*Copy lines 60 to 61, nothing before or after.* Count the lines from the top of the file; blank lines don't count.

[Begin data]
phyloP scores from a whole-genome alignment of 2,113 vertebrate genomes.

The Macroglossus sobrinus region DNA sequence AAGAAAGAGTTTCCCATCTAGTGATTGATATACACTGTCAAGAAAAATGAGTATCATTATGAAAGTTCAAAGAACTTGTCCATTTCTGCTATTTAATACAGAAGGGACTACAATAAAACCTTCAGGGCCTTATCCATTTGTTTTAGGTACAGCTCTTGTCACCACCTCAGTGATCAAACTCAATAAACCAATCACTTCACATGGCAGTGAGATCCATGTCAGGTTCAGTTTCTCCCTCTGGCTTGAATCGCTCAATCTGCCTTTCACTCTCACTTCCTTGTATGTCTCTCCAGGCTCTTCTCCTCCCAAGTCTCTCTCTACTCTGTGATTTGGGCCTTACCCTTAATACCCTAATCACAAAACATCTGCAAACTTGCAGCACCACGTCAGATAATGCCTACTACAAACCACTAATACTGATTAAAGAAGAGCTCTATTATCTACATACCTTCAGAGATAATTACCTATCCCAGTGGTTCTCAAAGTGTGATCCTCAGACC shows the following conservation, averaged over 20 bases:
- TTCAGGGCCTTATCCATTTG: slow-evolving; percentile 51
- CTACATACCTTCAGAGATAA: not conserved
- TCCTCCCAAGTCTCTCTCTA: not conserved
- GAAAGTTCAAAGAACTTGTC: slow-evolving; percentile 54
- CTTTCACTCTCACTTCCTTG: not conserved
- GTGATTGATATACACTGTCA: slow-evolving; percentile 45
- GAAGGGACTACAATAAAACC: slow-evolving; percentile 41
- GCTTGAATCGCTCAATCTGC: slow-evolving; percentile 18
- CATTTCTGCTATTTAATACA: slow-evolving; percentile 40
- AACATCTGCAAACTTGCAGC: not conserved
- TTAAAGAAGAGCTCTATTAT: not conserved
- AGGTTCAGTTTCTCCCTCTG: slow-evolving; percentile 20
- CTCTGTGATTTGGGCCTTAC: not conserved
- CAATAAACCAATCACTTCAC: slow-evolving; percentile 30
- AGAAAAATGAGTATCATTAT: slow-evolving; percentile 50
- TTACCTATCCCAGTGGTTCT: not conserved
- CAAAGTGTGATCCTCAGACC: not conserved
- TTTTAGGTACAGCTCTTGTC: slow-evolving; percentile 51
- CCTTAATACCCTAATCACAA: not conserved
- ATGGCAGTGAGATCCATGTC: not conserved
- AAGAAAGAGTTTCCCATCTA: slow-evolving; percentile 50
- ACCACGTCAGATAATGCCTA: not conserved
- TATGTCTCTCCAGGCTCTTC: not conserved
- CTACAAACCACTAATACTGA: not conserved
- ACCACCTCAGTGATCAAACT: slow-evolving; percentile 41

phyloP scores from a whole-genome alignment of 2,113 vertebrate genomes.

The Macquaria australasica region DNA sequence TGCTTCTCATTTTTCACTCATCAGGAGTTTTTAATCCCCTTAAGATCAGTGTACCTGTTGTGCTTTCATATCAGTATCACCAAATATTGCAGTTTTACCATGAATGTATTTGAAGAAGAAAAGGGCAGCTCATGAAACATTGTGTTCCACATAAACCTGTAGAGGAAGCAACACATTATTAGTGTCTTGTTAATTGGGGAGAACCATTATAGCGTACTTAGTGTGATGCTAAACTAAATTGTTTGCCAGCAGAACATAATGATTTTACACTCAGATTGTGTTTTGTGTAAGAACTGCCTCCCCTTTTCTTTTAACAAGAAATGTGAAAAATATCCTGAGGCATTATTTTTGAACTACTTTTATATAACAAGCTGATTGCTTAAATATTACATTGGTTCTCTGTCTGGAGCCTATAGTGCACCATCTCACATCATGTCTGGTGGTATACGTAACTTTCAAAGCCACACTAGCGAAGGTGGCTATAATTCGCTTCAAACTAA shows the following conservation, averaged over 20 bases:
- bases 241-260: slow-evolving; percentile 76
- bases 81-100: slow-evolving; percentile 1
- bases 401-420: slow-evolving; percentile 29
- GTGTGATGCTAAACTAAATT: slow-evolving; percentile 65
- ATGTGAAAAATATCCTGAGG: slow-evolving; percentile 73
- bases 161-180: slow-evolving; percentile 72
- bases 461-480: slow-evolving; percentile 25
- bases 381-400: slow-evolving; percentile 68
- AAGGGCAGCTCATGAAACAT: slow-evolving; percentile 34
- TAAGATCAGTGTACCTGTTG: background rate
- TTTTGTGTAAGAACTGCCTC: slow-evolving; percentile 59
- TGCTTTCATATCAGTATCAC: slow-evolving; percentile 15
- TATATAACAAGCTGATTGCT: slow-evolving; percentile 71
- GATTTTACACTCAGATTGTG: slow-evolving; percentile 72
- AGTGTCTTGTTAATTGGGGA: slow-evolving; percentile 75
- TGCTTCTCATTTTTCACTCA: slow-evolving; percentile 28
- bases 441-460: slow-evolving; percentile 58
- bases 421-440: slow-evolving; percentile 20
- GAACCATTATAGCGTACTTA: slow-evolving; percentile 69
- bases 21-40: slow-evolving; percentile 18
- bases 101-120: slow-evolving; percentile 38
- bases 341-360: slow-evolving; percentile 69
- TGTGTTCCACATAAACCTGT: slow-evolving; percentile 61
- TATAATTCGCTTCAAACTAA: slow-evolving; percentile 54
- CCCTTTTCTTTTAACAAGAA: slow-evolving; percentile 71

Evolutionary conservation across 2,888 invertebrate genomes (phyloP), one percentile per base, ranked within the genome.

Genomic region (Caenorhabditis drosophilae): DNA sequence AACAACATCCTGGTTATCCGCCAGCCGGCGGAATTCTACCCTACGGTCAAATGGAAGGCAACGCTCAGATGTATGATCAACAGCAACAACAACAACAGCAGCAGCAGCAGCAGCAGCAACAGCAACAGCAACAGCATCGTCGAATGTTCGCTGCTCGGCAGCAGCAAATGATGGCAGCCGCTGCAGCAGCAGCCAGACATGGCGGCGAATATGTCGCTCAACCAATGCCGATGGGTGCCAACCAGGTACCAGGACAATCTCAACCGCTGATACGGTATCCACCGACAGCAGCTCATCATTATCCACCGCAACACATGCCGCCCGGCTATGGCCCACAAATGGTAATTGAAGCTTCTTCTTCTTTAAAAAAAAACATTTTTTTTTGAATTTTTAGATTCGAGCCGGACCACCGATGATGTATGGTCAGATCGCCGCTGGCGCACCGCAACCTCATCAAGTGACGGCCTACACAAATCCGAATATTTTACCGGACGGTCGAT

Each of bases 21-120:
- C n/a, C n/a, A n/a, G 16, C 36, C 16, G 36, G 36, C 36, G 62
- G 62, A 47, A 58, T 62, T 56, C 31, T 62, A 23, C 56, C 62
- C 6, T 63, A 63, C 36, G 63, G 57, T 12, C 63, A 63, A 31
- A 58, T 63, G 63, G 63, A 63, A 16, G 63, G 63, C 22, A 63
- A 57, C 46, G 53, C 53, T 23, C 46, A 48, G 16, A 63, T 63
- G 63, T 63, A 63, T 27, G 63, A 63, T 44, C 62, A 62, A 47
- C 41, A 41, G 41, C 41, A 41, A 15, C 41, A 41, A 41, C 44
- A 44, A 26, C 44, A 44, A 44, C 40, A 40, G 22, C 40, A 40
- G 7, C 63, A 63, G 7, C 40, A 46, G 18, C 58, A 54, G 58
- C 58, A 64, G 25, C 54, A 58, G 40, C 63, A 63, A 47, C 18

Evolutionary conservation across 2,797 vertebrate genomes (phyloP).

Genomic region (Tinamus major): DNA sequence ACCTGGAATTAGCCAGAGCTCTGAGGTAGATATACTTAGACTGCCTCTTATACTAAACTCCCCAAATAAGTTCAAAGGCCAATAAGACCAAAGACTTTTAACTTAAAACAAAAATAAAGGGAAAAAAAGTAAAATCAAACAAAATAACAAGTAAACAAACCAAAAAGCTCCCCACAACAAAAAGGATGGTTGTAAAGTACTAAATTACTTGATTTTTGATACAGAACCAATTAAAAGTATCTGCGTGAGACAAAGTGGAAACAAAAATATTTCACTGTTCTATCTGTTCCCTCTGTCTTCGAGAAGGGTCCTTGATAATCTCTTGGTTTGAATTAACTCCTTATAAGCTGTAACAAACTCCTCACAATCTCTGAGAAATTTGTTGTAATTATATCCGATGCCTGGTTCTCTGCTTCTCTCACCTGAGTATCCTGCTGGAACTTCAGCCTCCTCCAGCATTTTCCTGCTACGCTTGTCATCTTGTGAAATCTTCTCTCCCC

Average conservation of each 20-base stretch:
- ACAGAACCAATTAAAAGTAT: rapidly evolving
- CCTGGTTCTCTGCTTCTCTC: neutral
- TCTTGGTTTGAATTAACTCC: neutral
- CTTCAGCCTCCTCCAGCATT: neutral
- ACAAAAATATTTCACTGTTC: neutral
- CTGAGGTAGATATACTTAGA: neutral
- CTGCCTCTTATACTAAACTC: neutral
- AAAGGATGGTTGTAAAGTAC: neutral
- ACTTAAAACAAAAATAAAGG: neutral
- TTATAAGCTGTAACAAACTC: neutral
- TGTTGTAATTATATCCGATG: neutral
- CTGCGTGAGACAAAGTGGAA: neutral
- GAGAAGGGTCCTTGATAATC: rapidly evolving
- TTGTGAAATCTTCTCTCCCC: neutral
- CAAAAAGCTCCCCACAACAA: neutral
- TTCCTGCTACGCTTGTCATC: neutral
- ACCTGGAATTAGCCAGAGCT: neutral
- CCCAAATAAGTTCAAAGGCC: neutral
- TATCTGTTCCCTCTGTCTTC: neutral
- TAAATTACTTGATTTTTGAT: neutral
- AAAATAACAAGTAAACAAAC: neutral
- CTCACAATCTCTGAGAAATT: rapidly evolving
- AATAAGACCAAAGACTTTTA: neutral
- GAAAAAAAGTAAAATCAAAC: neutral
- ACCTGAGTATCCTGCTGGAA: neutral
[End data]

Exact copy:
- C 6, T 63, A 63, C 36, G 63, G 57, T 12, C 63, A 63, A 31
- A 58, T 63, G 63, G 63, A 63, A 16, G 63, G 63, C 22, A 63